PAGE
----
Daniel

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{{Books of the Bible}}
 
{{Books of the Bible}}
'''Daniel''' purports to be the account of a high ranking [[Jewish]] official in the court of Nebuchadnezzar.  The first half is largely heroic stories where the protagonists are protected from certain death by adhering strictly to Jewish law (e.g. not bowing to false [[god]]s).  The second half  is a series of increasing detailed prophecies about the coming 4 or 5 hundred years of history.
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'''Daniel''' purports to be the account of a high ranking [[Jewish]] official in the court of Nebuchadnezzar.  The first half is largely heroic stories where the protagonists are protected from certain death by adhering strictly to Jewish law (e.g. not bowing to false [[god]]s).  The second half  is a series of increasingly-detailed prophecies about the coming four or five hundred years of history.
  
In reality the book is more likely a pious fraud written during the [[Maccabean revolt]] in the 2nd century BC (circa 165 B.C).  Besides the obvious fact that it is natural to be skeptical of claims of prophecy the following reasons are usually given to support the claim that this is not authentic prophecy.
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In reality the book is more likely a [[pious fraud]] written during the [[Maccabean revolt]] in the 2nd century BC (circa 165 B.C).  Besides the obvious fact that it is natural to be [[skeptic]]al of claims of [[prophecy]], the following reasons are usually given to support the claim that this is not authentic prophecy.
  
* The history of Babylonia reported in Daniel doesn't match up with extra-biblical cources (E.g. lists wrong king of Judah when Nebuchadnezzar brings Jews into exile)
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* The history of Babylonia reported in Daniel doesn't match up with extra-biblical cources (e.g., it lists the wrong king of Judah when Nebuchadnezzar brings the Jews into exile).
* The predictions between 6th century BC and 2nd century BC don't match well with the modern understanding of the history of that time period.  (The author of Daniel believed that the Medes were more powerful than Persians, whereas they had been conquered by the Persians).
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* The predictions between the 6th and 2nd centuries BC don't match well with the modern understanding of the history of that time period.  (The author of Daniel believed that the Medes were more powerful than Persians, whereas they had been conquered by the Persians).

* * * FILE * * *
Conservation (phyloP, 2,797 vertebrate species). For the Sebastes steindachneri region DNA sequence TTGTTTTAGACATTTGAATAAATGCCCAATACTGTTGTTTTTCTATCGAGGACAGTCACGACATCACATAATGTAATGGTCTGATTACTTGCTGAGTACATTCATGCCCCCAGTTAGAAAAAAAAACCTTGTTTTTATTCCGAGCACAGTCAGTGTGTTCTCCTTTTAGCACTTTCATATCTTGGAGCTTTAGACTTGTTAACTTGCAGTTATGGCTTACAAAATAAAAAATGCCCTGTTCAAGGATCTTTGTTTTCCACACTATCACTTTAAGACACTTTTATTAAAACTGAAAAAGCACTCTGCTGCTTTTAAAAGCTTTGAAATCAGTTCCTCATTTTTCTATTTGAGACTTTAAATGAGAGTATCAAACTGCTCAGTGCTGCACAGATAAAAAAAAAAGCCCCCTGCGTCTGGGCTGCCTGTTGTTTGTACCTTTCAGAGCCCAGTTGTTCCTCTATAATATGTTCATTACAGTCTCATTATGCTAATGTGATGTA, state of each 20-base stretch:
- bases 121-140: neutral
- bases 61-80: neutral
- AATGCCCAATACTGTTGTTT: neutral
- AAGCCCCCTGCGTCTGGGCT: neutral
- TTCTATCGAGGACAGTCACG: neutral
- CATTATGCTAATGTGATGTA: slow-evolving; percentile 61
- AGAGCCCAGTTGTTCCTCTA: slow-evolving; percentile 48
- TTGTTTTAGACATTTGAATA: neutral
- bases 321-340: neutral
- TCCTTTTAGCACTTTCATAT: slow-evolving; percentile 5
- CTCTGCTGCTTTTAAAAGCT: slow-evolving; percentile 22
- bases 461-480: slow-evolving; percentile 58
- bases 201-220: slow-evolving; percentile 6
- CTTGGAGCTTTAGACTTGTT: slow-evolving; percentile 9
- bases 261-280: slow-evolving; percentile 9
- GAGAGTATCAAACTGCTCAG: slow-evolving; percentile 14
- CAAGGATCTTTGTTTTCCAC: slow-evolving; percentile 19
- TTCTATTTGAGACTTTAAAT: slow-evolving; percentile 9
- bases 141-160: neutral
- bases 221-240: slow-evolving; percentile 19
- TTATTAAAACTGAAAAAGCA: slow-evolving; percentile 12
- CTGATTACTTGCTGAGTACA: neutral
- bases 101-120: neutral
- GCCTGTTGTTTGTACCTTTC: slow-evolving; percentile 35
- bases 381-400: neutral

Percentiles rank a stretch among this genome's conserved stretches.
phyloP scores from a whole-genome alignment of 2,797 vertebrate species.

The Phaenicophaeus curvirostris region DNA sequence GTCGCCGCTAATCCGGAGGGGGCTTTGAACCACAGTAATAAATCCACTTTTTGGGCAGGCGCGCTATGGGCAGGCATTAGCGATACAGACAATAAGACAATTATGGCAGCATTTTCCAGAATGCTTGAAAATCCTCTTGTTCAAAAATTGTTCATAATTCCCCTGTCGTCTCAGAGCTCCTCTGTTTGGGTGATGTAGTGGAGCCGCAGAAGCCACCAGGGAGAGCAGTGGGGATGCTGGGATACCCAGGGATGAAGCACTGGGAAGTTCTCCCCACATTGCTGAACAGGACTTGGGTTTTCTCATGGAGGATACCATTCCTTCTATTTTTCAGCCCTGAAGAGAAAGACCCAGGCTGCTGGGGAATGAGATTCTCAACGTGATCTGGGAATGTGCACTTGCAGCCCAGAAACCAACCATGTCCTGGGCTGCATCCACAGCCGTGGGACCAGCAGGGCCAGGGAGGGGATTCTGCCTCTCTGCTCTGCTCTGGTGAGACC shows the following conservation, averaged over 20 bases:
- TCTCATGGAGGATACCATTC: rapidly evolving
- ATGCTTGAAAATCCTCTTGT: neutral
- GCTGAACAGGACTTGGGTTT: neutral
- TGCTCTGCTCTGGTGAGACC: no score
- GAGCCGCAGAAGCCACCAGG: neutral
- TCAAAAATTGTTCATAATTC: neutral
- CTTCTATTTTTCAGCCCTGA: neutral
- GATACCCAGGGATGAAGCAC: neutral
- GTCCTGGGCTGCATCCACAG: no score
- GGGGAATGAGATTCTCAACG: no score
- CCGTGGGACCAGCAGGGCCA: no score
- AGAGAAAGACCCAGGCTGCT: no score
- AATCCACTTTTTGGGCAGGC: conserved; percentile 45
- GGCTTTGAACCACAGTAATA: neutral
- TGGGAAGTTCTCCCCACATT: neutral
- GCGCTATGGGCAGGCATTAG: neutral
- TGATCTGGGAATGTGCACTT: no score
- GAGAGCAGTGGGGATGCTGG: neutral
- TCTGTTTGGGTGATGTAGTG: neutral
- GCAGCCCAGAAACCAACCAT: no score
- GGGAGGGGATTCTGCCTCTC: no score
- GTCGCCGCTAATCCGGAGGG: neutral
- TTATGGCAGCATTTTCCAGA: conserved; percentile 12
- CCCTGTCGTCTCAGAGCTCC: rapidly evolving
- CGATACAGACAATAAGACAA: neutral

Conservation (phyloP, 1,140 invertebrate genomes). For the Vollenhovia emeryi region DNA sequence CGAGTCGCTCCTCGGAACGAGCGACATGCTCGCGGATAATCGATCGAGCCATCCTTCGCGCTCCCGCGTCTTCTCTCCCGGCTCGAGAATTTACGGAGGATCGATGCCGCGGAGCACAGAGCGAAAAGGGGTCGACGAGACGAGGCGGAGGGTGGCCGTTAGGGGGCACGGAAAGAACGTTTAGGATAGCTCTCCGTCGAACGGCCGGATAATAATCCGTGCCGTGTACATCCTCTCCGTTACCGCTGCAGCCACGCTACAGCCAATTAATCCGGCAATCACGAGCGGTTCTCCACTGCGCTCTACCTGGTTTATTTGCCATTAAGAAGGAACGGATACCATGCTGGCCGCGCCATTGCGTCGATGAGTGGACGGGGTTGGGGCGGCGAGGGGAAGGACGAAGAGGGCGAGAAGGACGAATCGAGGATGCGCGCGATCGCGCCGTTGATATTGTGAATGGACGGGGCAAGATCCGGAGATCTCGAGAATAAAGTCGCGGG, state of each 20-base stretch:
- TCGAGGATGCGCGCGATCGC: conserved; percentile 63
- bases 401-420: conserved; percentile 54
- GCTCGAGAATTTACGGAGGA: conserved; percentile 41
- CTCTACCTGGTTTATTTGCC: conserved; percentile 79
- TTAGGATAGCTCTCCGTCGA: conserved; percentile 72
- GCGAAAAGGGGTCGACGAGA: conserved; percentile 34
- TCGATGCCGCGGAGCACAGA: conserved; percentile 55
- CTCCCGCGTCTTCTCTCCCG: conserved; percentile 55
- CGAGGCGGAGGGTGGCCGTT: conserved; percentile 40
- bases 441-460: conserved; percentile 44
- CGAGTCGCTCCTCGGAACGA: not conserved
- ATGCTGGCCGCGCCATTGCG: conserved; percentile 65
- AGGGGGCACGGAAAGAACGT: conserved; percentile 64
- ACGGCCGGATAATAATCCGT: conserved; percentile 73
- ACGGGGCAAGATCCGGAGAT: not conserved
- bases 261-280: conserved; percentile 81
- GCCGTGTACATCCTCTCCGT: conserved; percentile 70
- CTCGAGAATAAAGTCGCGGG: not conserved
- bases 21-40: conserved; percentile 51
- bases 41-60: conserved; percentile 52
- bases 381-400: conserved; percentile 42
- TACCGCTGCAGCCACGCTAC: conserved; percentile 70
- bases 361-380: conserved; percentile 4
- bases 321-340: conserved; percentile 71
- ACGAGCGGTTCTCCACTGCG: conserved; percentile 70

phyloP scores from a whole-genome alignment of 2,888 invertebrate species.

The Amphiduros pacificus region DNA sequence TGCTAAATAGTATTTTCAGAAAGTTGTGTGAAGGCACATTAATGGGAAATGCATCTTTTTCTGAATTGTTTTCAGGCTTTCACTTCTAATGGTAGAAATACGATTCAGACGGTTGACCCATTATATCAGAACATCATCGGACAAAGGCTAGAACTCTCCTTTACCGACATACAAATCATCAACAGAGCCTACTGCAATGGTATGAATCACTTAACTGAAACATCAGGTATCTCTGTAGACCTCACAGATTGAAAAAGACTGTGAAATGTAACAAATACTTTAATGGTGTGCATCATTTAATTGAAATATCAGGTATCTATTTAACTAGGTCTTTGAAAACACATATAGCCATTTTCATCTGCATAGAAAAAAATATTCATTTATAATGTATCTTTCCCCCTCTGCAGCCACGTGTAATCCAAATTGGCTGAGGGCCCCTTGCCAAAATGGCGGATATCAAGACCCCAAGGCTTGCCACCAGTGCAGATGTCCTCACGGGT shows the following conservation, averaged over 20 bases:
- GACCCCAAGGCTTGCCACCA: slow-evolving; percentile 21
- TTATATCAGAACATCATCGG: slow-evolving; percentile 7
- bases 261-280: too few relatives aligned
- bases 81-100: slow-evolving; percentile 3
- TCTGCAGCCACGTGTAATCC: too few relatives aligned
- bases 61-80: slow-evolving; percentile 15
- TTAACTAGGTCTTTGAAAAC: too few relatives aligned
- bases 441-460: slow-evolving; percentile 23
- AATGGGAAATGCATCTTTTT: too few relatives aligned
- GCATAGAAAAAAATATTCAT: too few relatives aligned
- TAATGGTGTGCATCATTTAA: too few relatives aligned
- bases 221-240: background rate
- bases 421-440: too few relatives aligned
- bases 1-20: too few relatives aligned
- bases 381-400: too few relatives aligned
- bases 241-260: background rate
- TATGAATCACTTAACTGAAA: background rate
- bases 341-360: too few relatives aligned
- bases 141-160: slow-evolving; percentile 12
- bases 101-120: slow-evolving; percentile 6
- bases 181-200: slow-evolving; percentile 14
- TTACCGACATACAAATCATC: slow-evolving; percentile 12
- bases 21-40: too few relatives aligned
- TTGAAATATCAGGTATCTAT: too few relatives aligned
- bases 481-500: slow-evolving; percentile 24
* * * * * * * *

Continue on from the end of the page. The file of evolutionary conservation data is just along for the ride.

* The predictions about the early part of Maccabean revolt against Antiochus IV are suddenly very accurate (Battles, forced Hellenization of Jews, etc)
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* The predictions about the early part of Maccabean revolt against Antiochus IV are suddenly very accurate (battles, forced Hellenization of Jews, etc)
* The later predictions about the Maccabean revolt are suddenly not accurate again.  (E.g. the immanent end of the world didn't occur, Antiochus didn't die where predicted)
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* The later predictions about the Maccabean revolt are suddenly not accurate again.  (E.g. the imminent end of the world didn't occur, Antiochus didn't die where predicted).
  
Daniel is a favorite of evagelical end times theorists since its often vivid imagery can be matched Rorschach like to just about any current event.
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Daniel is a favorite of [[evangelical]] end times theorists, since its often vivid imagery can be matched, Rorschach-like, to just about any current event.
  
 
==External Links==
 
==External Links==

Revision as of 00:04, 30 April 2007

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Books of the Bible

Daniel purports to be the account of a high ranking Jewish official in the court of Nebuchadnezzar. The first half is largely heroic stories where the protagonists are protected from certain death by adhering strictly to Jewish law (e.g. not bowing to false gods). The second half is a series of increasingly-detailed prophecies about the coming four or five hundred years of history.

In reality the book is more likely a pious fraud written during the Maccabean revolt in the 2nd century BC (circa 165 B.C). Besides the obvious fact that it is natural to be skeptical of claims of prophecy, the following reasons are usually given to support the claim that this is not authentic prophecy.

  • The history of Babylonia reported in Daniel doesn't match up with extra-biblical cources (e.g., it lists the wrong king of Judah when Nebuchadnezzar brings the Jews into exile).
  • The predictions between the 6th and 2nd centuries BC don't match well with the modern understanding of the history of that time period. (The author of Daniel believed that the Medes were more powerful than Persians, whereas they had been conquered by the Persians).
  • The predictions about the early part of Maccabean revolt against Antiochus IV are suddenly very accurate (battles, forced Hellenization of Jews, etc)
  • The later predictions about the Maccabean revolt are suddenly not accurate again. (E.g. the imminent end of the world didn't occur, Antiochus didn't die where predicted).

Daniel is a favorite of evangelical end times theorists, since its often vivid imagery can be matched, Rorschach-like, to just about any current event.

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